The spreadsheet also described transcoding rules. "If it goes here, it has to be Windows 9 at 320x240. If it goes there, it has to be 640x480 H.264," and so on. It also contained the rules for FTP, including who got emailed when the job was complete.

Seeing how much time we were spending managing this with just three or four partners and hand-writing much of the metadata, we quickly realized that we were going to have to hire a new person or two for every new partner we took on, in order to shepherd all the transcoded files through the processes outlined in the Excel spreadsheet, send the media, metadata, and alert the partners.

That's when we made our third big decision, to use a program made by Verizon Business called the Media Platform. It automates much of what we do, and tracks all of it. As part of delivering 200,000 files every month, we can have hundreds of different ways to deliver the program metadata ALONE! Not the files -- just the metadata. Once you add in the different video formats for each and every partner, you can have thousands of different combinations.

Media Platform shows us everything, using a simple software dashboard. There's a big green check that says, for example, "I know for a fact that I successfully delivered 5 JPEGs, 4 AIFF tracks and an MPEG 2 file, and I sent the XML. I'm good." We also see any failures. If someone's FTP servers go down and they can't accept our delivery, we get a red X telling us to check what's wrong.

It doesn't get much simpler than that.


Episodes for ABC's Wipeout as seen from the iPad app.
Episodes for ABC's Wipeout as seen from the iPad app.


METADATA

Metadata hasn't really changed much for us in the last several years. We don't embed metadata in the assets themselves. In fact, no one has ever asked us to do that...yet. Metadata is always passed in an XML file, and the Verizon Media Platform manages what we call the metadata superset. When the screen pops up and it's time to enter our metadata, there are approximately 60 fields to fill, including actors, genres, keywords, ratings for language or violence, start and end dates, and descriptions of the episode.

We have multiple versions of the descriptions that we deliver to various partners. One partner might want the descriptions at 150 characters, so they subscribe to that version. Another partner might only want 80 character descriptions, so they take that version, and don't bother subscribing to the longer one. Beyond that, everybody's metadata formatting is different. I call it the digital media wild west: you come to our town, you do it our way.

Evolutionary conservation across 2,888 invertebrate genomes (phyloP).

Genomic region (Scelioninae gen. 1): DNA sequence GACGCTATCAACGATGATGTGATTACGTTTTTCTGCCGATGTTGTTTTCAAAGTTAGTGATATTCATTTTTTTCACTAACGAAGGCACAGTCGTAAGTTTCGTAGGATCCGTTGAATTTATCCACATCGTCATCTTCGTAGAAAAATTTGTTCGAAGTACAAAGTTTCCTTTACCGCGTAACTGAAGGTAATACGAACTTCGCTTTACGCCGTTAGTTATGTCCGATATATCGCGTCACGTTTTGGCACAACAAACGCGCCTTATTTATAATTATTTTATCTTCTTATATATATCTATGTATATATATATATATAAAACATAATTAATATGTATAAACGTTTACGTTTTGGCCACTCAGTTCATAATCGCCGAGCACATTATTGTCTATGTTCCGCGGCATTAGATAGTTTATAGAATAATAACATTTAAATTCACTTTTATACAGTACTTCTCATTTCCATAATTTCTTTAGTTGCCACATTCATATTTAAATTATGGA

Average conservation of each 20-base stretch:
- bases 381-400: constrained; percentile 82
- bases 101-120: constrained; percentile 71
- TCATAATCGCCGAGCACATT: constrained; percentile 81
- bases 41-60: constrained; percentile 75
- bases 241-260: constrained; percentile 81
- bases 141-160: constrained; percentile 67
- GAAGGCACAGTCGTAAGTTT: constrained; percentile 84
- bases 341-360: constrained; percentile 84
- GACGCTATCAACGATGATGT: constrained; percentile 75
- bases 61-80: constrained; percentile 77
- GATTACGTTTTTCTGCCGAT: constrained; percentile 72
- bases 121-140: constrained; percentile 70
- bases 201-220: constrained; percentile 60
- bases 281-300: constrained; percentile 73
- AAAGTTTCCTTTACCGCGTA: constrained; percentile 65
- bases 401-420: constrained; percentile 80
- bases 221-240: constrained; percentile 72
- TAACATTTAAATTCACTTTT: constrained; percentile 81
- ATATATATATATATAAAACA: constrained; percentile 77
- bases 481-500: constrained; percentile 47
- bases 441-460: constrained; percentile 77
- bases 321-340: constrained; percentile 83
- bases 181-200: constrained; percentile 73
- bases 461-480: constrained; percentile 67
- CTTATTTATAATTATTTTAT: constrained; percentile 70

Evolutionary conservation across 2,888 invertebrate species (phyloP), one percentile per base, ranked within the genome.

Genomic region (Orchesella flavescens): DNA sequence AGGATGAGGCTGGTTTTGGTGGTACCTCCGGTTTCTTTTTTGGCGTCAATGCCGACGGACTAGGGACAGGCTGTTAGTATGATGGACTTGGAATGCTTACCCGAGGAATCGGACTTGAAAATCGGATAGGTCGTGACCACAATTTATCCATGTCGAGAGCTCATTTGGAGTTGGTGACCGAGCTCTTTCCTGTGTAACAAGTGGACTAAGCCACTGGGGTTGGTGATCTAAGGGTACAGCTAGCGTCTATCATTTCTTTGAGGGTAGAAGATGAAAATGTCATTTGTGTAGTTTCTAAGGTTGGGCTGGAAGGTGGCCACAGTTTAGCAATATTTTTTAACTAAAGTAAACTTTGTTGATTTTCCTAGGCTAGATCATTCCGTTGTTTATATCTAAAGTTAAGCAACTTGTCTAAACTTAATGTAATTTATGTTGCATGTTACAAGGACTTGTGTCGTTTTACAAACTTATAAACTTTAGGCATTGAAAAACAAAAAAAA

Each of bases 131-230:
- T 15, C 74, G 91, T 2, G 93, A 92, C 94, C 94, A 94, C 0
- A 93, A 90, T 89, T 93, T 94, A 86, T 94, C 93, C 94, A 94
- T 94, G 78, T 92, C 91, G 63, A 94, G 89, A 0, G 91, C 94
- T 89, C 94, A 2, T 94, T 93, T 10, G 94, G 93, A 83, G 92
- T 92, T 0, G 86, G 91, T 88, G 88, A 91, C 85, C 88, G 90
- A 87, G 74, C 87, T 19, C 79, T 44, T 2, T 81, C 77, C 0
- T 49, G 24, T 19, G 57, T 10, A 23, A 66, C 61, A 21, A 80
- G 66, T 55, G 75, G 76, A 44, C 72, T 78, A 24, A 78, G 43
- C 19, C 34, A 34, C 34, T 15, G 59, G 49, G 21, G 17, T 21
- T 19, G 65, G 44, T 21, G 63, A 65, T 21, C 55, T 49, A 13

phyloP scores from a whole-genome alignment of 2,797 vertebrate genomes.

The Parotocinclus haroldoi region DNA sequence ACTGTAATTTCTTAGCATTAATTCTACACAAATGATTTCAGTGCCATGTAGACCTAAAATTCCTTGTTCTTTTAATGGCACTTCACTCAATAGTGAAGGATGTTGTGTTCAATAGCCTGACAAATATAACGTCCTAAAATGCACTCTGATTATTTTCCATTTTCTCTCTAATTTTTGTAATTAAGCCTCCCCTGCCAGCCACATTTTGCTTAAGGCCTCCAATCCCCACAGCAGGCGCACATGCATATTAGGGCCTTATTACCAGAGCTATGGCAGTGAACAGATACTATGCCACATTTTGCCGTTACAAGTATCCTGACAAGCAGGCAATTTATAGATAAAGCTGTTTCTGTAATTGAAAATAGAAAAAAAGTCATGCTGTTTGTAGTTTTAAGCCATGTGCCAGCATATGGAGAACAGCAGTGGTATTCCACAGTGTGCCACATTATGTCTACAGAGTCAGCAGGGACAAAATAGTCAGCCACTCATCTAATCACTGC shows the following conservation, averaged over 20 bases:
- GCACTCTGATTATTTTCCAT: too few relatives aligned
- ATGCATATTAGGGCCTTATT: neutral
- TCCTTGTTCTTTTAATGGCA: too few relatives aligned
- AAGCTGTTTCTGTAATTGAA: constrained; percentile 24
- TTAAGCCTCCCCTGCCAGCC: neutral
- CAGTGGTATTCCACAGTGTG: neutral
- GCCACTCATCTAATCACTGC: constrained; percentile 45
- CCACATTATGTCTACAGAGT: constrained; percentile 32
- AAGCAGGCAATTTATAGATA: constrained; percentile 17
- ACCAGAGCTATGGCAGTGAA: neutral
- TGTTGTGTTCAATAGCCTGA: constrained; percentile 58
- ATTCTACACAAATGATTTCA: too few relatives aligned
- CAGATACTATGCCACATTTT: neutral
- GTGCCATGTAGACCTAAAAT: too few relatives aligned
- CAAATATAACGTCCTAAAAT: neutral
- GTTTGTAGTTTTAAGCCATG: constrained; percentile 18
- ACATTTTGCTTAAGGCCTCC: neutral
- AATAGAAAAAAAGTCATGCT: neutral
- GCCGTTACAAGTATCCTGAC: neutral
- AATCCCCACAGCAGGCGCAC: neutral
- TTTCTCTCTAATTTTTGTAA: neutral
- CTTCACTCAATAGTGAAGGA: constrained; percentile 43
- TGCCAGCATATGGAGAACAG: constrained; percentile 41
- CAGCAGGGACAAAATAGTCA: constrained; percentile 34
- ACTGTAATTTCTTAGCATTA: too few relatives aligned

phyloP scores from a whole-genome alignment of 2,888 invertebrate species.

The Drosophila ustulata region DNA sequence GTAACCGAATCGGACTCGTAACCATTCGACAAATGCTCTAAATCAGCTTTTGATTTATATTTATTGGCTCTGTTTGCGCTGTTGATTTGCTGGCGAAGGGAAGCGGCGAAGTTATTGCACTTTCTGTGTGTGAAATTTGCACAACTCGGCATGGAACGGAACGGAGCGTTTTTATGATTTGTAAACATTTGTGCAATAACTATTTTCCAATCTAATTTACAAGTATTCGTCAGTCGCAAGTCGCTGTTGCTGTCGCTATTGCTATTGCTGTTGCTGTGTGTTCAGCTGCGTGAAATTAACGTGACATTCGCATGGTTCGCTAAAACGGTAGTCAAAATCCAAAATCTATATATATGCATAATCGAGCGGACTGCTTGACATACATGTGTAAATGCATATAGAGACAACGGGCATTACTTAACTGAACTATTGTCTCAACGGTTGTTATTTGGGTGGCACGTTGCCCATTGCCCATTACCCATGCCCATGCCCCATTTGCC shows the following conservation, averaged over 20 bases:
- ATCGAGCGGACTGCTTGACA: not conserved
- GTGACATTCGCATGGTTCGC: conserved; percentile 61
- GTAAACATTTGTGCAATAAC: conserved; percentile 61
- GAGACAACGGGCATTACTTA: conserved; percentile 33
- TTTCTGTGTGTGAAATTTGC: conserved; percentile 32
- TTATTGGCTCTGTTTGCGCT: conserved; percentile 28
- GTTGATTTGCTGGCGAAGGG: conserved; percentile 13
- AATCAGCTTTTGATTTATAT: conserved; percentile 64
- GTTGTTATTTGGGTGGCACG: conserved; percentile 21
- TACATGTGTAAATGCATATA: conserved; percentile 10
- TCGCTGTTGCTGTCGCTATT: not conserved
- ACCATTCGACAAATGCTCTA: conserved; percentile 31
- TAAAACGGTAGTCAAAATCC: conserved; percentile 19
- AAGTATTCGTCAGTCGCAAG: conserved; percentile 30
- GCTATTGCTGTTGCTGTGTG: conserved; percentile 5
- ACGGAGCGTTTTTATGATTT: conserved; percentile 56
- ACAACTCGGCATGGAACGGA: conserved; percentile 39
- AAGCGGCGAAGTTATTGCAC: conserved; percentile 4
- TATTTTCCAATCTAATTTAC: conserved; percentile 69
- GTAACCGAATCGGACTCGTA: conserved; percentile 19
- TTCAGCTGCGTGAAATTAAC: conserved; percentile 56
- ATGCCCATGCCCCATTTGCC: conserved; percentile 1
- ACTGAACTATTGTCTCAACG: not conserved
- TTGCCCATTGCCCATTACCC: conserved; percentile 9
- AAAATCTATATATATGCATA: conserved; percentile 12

How we convert our metadata into their format is where the magic of one of my administrators, Andy Bauch, comes into play. He has written XSL templates in the Verizon Media Platform that say for example, "Map this field to that field. This field plus that field equals a new field. This field needs to be in all caps."

Then, each partner wants to handle the same information in different ways. For example, iTunes doesn't like "NR" ratings, so if a show has an NR rating in the superset, we turn it into a null value for them. NR stands for "no rating," so if it goes to Amazon, NR gets translated to the word "None."

There are some overarching rules -- like, that the metadata is passed in an XML. But what goes in the XML? It really is different for everyone. Thankfully, we have the metadata superset that we just transform.


Telestream Episode software control panel. Note in upper right: 2033 jobs finished, 54 jobs running, and 2502 jobs queued.
Telestream Episode software control panel. Note in upper right: 2033 jobs finished, 54 jobs running, and 2502 jobs queued.


HD

When iTunes started offering TV shows in October 2005, we were the first ones there. In May 2006, we were the first major network to offer full episodes online, for which we won an Emmy®.

We were still a standard-def shop then, working from DigiBeta. Trying to convince Final Cut to capture in 16x9 anamorphic, and inverse telecine to reject all the extraneous frames to get me back the progressive 24 frame so it could look good in (at the time) Flash VP6 -- it was a disaster.